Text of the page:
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27 Feb, 2009 12:49

We are not Bush: Republicans on old and new presidents

Barack Obama has been in office for little over a month but members of the conservative opposition are already showing their disapproval of his economic stimulus plan.

Thousands of Republicans have gathered in Washington D.C. for a conference where they are outlining what they think is wrong with the policies of the new US president.

Held at a swanky hotel in Washington D.C., the Conservative Political Action Conference hosts former presidential candidates, television and radio stars, and key US policymakers.

Obama’s handling of the ongoing crisis has been the focus of everybody’s attention and criticism.

“This phony stimulus hastens a march toward an irreversible tipping point in our democracy that threatens to radically alter the relationship between American citizens and our government,” said Congressman Paul Ryan, a young rising star in the Republican Party in his key speech.

However abrupt, it still sounded mild compared to what some prominent Republicans had to say.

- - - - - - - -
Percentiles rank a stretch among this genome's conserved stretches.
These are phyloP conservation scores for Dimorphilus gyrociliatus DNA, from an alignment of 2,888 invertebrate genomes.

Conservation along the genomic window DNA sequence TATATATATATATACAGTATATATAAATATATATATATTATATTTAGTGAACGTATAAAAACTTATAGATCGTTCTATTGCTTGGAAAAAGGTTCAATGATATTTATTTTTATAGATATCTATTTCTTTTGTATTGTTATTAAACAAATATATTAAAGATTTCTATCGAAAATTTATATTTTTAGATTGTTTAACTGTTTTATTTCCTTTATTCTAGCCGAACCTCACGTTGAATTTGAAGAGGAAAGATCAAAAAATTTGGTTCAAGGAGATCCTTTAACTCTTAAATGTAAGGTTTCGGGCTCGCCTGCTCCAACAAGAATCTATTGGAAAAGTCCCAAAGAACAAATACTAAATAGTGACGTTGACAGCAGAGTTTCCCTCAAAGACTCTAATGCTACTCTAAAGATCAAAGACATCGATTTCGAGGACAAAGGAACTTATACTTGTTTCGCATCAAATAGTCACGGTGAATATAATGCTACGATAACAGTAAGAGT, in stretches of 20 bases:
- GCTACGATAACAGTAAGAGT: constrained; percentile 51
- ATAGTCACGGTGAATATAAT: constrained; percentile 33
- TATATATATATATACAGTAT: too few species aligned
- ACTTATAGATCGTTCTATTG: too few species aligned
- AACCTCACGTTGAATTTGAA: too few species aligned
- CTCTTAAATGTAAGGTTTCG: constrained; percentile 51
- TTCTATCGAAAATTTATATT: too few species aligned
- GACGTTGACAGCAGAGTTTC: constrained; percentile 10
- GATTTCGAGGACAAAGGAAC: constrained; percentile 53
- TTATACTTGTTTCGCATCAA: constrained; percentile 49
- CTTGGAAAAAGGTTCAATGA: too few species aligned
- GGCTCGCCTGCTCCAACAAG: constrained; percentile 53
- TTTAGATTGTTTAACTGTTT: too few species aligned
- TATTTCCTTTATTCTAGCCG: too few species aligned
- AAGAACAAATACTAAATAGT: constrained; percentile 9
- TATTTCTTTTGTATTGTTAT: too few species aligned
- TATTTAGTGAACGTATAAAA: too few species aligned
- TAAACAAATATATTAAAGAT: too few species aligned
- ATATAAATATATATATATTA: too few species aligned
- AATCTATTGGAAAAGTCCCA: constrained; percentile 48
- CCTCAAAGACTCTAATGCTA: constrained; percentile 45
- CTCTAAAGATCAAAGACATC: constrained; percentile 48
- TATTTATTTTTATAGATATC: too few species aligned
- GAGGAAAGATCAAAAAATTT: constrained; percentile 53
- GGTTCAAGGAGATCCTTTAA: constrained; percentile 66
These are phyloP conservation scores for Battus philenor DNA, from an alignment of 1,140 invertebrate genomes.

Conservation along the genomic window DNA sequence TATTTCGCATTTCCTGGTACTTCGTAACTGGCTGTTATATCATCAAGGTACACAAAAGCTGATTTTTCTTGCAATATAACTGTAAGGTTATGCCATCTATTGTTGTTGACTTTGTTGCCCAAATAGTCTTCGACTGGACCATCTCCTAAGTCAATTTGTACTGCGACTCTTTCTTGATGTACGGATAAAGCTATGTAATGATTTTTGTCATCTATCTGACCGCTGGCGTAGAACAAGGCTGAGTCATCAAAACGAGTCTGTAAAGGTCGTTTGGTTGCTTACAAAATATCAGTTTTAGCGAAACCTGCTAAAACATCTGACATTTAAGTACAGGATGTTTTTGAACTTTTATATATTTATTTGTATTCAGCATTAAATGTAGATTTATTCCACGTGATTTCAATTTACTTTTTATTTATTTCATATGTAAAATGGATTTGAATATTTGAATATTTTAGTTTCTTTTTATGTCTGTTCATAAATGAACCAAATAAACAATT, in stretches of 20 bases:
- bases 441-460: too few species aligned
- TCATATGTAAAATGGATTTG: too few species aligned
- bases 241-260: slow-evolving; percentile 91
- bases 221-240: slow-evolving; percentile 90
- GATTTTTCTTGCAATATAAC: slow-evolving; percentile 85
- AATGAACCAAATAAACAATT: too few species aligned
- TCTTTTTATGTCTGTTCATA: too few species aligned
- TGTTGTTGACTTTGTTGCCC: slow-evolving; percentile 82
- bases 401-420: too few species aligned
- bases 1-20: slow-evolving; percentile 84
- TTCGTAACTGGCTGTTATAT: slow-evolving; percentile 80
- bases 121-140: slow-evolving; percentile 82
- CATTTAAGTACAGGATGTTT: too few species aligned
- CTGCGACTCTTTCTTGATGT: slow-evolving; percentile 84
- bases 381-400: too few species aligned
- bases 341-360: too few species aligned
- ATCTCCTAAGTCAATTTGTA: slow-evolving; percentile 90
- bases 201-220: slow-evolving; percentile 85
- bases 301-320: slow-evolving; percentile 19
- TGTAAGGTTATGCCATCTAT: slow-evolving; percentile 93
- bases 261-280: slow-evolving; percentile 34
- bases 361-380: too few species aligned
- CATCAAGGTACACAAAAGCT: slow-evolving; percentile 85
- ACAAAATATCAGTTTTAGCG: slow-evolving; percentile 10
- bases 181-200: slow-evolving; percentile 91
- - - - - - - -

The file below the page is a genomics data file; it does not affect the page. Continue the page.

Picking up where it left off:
Former presidential candidate Mike Huckabee went as far as claiming that Obama’s actions are in fact establishing a “socialist republic” in the US

“Lenin and Stalin would love this stuff,” the politician was quoted by the Washington Post as saying.

He suggested that the economy should come to equilibrium itself through a free market permitted to engage in creative destruction, and this entertained the crowd no less. Huckabee’s remark “This year, we might be asking a question: dude, where’s my country?” was met with a burst of laughter. His speech, however, did not come without any self-criticism.

Huckabee remembered the huge spending by Republicans when they were in power and the response to Hurricane Katrina by Bush’s administration.

“You know what kind of conservatives we need to be first and foremost? Competent conservatives,” he said.

The overall tone of gathering makes it seem as though the Republicans there are distancing themselves from the previous presidential administration.

“Too many people identified the Bush administration with conservatism,” said John Bolton, “I think that is far from being accurate.”